Algorithm bias and accountability are among the challenges faced in the digital space.
“The Digital India Act is legislation that proposes to address these issues. But we’re not going to tackle this problem by making it so complex that it resembles the complexity of the internet. It will be based on the simple principle that the Internet should always be open and there should be no interference with the Indian consumer’s choices. No one should be able to assert their market power or use or abuse it to distort choice,” Chandrasekhar said.
Given that 120 million Indians, old and young, women and men, will use the Internet for pensions, various social services, education and skills in their lifetime, the Internet must be secure and trustworthy, the minister stressed.
“We cannot afford for our Internet to be anything but secure and trustworthy, and for anyone who causes harm to users to be immediately identified and held legally accountable. So we are moving from an era of a very simple internet to a very complex internet. “We envisage an era where the internet is not only good for the internet but also bad for the internet and hence the legal framework is moving from the IT Act to the Digital India Act,” the minister said.
He said asking whether social media platforms should even have safe harbor regulations is a “valid question” and “a conversation worth having.”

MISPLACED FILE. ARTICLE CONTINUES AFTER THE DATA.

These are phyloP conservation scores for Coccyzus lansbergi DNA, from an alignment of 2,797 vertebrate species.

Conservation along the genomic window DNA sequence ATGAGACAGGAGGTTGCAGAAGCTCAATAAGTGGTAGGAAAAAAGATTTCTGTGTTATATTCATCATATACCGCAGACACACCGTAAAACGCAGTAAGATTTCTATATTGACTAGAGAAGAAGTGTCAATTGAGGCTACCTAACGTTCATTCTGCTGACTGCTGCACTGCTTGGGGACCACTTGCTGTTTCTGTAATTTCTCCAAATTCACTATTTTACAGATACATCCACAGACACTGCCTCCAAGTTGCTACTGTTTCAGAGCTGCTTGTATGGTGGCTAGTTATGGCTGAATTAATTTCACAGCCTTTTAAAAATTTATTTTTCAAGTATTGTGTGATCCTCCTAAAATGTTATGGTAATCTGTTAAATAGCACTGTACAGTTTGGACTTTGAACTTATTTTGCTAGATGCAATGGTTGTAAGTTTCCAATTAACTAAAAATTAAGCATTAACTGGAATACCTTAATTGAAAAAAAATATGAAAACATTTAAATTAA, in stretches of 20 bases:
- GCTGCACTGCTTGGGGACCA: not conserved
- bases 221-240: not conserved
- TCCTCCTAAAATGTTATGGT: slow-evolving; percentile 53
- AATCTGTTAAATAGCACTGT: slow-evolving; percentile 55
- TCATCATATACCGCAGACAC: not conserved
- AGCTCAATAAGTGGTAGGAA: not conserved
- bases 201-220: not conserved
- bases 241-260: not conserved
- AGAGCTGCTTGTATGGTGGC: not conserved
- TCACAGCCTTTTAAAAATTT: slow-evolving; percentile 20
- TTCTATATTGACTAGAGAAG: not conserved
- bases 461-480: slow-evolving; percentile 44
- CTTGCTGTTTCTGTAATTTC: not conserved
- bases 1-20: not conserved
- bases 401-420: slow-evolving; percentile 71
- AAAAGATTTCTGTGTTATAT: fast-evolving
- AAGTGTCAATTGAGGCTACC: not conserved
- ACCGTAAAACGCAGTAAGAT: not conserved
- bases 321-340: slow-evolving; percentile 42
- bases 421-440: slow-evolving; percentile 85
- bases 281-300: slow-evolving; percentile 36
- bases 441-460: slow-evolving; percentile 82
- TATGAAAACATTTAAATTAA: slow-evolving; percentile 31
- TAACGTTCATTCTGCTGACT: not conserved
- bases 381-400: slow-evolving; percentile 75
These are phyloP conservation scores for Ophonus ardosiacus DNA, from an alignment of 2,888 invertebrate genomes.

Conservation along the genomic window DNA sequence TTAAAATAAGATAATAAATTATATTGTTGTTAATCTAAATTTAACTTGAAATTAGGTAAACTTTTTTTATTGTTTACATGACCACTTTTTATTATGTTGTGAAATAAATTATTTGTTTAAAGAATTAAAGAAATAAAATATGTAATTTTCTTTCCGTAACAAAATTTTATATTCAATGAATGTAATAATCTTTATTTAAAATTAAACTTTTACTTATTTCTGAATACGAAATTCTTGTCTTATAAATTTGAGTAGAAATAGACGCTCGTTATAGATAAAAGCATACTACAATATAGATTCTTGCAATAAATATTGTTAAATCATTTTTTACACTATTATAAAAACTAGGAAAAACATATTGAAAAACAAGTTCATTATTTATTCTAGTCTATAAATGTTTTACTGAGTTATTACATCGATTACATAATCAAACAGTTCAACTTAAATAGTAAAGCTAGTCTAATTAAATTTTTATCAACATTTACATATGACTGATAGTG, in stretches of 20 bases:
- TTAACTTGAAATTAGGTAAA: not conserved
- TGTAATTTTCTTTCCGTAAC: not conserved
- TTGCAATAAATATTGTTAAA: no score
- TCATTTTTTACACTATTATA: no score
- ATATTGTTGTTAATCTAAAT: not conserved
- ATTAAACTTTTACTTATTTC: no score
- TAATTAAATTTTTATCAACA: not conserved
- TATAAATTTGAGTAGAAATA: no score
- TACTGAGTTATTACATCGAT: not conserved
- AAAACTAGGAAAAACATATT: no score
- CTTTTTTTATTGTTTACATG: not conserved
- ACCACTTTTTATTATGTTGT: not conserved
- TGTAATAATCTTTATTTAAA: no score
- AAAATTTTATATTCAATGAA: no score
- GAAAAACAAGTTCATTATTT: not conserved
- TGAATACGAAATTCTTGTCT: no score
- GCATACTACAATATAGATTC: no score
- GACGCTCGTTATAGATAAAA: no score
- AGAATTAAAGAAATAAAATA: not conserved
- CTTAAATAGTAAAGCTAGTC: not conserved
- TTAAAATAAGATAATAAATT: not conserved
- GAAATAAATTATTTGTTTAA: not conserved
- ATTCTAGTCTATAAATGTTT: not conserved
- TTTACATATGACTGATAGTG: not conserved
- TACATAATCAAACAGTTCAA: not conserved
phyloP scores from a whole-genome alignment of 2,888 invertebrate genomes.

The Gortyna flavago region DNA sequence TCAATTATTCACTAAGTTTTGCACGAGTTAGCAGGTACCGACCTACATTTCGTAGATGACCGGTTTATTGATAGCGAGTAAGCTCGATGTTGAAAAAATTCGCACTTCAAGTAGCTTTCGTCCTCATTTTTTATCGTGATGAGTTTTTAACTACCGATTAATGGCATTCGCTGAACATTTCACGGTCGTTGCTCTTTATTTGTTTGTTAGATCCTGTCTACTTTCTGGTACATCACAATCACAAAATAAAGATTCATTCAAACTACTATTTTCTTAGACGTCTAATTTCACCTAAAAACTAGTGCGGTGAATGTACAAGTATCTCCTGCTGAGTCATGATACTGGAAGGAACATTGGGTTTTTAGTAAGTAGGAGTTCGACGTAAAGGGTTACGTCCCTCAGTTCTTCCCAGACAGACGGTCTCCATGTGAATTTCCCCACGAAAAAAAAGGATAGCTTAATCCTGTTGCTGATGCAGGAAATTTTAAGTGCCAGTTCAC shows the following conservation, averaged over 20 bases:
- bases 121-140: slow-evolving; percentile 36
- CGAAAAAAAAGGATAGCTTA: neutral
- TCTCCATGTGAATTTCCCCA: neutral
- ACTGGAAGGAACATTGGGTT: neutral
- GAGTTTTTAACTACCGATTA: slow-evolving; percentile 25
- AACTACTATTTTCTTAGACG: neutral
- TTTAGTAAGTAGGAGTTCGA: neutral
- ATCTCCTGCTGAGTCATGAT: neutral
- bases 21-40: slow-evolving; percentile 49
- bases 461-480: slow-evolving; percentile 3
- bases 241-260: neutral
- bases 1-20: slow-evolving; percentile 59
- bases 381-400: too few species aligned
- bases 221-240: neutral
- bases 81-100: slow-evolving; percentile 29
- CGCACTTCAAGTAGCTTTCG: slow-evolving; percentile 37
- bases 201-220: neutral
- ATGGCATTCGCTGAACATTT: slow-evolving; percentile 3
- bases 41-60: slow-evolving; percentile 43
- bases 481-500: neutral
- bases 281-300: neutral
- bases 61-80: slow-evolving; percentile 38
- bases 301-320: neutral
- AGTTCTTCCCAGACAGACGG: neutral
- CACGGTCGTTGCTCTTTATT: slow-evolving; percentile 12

“Today, when publishers are held accountable under the laws of the country for the content they publish, what is special about a platform that exempts them and therefore denies their users recourse to natural justice when they exist are?” is something that is wrong, which is obviously wrong, which is harmful, which is defamatory,” he said.
Asking why users aren’t fully protected in such cases and why platforms should have that immunity “is a conversation worth having.”
“We tend today to believe, based on the discussions we’ve had with various stakeholders, that the government plays the role of arbiter between the platforms that have this harmful content and the user who is being harmed by the content government should be.” step aside,” he stressed.
In cases where a user who is offended by the content of a platform wishes to take action against the platform, the matter should be settled by the laws of the country and the judicial system, not the government.
“The government is sort of putting itself in the middle, knowingly or unknowingly, by granting these platforms Section 79 and safe harbor immunity. So I think it’s worth having a discussion about in this day and age of internet usage increasing.” “We’re getting more and more complex, 120 million Indians will be online, platforms will evolve and grow, and there will be new ones as the government moves into the middle of this,” he noted.
The questioning of the Safe Harbor regulations has certainly caused unrest on the platforms for the time being.
“…but when I explained it to them, like I explain it to consumers and other user organizations, people are starting to understand the logic of what I’m saying, why the government should protect the platforms in the first place.” …the platforms should with that are starting to develop a model where the relationship with their consumers is one where they take responsibility and their own content moderation strategies are therefore consumer-centric,” he said.